VIX is expensive here, which is scary. The Fed is insuring long positions instead of investors, making another very large crash on event risk possible.

What a bunch of idiots.

Stoploss's picture

1.28 is the number.

FieldingMellish's picture

It isn't over until GS tells its clients to go short EUR big time. Then the bottom is in for sure.

ATG's picture

EUD, Gold and TNX green so we bot more GM and SPY calls today as well as before yesterday's close.

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Bohm Squad's picture

I think a lot of it depends on what Ben's going to do next.

alien-IQ's picture

Europe closed now...and as we all know that means it's "shank the dollar and ramp the Euro" time.

Watching 1.2150 resistance.

Peter K's picture

The best is 1.4200, and enjoying the ride, baby :)

ptolemy_newit's picture

The European Union will survive smaller and stronger with the Euro at 1.56!  There is a balance required between the USD (flight to safety), the Asia giant and a European empire to control the regions of the NWO.    A Euro at 1.56 will be accepted by the German and American export equilibrium.

When the smoke clears around Europe and the reality of a broken (equally corrupt systems) the USD will lose strength

Yuan at 5.3 can support China's migration to higher end export products.

Axis of no evil you could say!

GeoffreyT's picture

'Analysis' of the type outlined in this report really annoys me - it's the type of thing that would get done by someone who has no idea how markets work.

It is not the average short that gets their nuts in a vice during a squeeze, and it's not smart (early) shorts. It's late, highly-leveraged, marginal shorts. It does not take a vast number of squeezed shorts (particularly the 100:1 leveraged 5th-decimal-place-chasers in ForEx) to cause markets to unzip.

If you look at CFTC Commitment of Trades data, it breaks out by whether the trader is a commercial, a hedger, or a non-reportable (with some other granularity that's not important right now).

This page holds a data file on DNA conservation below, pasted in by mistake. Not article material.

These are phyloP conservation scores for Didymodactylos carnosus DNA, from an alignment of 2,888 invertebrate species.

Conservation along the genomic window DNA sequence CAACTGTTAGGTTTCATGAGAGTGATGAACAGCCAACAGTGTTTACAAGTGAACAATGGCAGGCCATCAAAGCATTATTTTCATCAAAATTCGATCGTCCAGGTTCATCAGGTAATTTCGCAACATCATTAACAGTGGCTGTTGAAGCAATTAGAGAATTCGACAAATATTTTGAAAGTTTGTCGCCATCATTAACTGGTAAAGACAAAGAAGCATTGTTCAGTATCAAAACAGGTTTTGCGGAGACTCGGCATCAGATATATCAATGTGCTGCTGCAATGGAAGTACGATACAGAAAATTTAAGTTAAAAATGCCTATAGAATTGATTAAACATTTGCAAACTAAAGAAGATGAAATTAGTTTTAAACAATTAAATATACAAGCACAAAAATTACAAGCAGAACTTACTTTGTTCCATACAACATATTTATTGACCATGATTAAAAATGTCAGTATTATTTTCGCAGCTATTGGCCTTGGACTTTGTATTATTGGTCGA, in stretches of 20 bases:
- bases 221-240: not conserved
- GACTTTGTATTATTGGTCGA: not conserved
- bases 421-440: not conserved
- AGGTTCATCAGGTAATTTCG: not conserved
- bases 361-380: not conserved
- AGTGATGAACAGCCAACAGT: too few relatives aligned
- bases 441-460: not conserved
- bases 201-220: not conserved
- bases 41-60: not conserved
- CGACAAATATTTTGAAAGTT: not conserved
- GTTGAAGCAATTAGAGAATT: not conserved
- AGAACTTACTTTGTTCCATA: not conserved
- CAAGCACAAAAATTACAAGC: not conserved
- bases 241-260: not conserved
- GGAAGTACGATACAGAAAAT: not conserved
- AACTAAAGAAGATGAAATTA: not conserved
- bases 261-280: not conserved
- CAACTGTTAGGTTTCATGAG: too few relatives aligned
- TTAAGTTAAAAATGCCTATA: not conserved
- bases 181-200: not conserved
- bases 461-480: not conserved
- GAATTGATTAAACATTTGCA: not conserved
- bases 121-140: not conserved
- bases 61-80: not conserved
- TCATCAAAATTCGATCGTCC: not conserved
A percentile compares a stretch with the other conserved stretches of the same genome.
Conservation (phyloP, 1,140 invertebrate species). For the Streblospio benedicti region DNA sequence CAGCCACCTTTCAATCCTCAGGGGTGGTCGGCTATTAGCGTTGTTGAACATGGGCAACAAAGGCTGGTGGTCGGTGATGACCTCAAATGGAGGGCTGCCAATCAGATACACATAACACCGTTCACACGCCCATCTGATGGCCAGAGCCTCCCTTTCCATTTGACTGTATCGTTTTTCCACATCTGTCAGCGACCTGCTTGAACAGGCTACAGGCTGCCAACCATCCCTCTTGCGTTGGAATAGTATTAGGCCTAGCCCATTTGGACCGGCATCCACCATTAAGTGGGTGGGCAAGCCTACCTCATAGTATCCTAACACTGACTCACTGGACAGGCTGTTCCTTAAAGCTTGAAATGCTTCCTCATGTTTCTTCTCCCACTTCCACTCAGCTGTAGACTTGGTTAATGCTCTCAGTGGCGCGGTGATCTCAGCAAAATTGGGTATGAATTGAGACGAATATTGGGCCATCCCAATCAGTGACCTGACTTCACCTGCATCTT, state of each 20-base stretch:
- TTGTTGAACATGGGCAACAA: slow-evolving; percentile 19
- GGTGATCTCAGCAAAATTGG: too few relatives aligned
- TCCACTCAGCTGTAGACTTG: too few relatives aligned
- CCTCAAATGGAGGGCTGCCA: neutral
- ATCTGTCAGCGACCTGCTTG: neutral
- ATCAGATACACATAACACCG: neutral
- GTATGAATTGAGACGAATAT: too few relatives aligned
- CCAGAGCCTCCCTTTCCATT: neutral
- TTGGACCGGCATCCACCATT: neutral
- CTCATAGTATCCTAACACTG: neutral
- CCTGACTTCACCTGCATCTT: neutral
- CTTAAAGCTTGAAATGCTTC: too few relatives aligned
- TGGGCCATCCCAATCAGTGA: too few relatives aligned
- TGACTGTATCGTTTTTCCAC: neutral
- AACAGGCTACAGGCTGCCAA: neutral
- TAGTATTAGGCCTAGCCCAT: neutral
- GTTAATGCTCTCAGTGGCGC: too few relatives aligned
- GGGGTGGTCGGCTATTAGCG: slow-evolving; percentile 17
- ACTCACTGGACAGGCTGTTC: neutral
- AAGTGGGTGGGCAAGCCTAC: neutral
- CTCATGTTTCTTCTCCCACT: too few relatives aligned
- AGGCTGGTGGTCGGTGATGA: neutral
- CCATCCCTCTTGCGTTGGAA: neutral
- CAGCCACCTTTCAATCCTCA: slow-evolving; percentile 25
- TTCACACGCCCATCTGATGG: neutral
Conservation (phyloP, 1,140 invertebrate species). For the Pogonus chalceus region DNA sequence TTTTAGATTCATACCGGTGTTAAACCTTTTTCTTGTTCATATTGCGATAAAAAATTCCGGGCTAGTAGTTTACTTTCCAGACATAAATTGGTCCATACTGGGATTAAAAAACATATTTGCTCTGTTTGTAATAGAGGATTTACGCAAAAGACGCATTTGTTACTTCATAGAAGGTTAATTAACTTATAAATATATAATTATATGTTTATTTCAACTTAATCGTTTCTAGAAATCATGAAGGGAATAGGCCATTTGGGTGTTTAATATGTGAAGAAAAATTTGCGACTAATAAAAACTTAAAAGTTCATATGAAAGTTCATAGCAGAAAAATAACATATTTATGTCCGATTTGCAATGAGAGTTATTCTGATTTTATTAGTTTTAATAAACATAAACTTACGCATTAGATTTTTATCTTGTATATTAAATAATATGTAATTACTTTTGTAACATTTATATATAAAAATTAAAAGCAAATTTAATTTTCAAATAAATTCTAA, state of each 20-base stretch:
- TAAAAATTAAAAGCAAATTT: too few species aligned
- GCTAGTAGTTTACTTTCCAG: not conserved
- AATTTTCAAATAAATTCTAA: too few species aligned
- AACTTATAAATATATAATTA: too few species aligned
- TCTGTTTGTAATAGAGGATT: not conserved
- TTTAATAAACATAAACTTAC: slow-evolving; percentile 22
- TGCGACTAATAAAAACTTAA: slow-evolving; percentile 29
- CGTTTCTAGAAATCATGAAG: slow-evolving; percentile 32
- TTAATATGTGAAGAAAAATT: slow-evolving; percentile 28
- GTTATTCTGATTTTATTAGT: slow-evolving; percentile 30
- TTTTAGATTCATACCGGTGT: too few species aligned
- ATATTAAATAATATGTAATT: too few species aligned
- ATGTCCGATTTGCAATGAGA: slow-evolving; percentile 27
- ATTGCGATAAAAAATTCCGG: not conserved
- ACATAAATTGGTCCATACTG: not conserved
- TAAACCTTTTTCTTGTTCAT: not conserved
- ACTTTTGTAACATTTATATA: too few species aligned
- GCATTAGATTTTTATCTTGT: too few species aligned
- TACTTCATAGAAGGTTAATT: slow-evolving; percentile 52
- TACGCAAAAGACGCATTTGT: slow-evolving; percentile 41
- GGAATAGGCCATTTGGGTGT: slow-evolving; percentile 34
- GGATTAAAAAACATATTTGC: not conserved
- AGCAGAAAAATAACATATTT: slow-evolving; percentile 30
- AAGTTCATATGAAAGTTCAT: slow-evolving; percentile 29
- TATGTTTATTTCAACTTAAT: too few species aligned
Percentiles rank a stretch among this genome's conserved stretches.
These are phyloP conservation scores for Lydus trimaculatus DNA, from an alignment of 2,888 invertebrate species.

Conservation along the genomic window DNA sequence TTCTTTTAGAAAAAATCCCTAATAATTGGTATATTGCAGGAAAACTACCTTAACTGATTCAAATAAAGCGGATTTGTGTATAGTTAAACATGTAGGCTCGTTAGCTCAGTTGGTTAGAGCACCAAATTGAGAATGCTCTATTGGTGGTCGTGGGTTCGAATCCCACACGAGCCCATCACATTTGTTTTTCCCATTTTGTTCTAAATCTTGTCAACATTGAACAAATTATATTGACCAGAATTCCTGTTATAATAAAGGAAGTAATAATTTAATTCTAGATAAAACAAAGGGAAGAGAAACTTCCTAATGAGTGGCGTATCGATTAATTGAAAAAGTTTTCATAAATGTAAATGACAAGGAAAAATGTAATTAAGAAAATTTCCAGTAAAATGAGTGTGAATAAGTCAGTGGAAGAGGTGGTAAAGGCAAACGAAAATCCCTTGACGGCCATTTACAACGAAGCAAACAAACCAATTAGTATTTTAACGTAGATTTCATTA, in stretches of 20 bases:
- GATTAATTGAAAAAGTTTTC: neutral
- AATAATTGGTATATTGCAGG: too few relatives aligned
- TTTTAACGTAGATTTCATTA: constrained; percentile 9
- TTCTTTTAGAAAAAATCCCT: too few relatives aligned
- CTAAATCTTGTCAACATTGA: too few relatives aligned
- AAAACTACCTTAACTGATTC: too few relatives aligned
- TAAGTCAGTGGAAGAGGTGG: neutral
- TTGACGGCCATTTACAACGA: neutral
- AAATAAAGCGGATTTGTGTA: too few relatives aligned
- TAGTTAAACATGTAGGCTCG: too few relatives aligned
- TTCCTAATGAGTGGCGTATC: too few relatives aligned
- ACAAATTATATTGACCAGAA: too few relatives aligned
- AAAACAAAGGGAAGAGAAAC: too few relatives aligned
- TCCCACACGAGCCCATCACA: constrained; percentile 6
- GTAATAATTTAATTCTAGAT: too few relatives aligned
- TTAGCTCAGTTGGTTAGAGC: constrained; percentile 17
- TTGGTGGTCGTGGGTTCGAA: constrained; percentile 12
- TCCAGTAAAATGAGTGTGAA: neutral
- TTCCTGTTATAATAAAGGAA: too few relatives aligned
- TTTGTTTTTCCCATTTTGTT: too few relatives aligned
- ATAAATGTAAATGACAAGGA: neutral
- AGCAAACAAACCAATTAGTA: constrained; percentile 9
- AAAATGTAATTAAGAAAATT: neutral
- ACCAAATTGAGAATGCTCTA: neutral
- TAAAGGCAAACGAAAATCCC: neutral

If you concentrate on the 'little fish' - the Non-Reportables - and you plot "Non-Reportable Longs" divided by "Total Non-Reportable", you get what I call the "Dumb Bull Ratio". This is a very good contrarian metric (although sadly only in the reart-view, due to the CFTC's delay in producing timely CoT reports); the DBR 'Granger-causes' declines when it gets too high (in EC, ES, GC and CL), and bounces when it gets too low. In fact if the current DBR is known, it outperforms almost all other indications of overboughtness and oversoldness (it's about equally predictive as CCI divergences).

It's of little use practically, because eDBR for the current period is not known: each Friday's CFTC CoT relates to the prior week.

A reduced-form forecast does OK at predicting DBR extremes if the prior week's CoT was 'near' an extreme and the market has continued in the direction of the trend. (In such circumstances the DBR is much more likely to move to an extreme in the subsequent data - setting up a contrarian trade bias in the following week).


TL;DR... the research conclusion-  that short positions were being built in size at higher levels and that therefore a squeeze won't work - is shit, because squeezes snap the backs of small, spec, leveraged numpties - the 'Dumb Money' who gets in late and is almost always wrong. (You know - the dummies who were shorting Gold down in the 1560s... just as I was yelling 'Buy' - see and note that EURUSD rose 90 pips after that post before another downleg to lure in some more late dummies).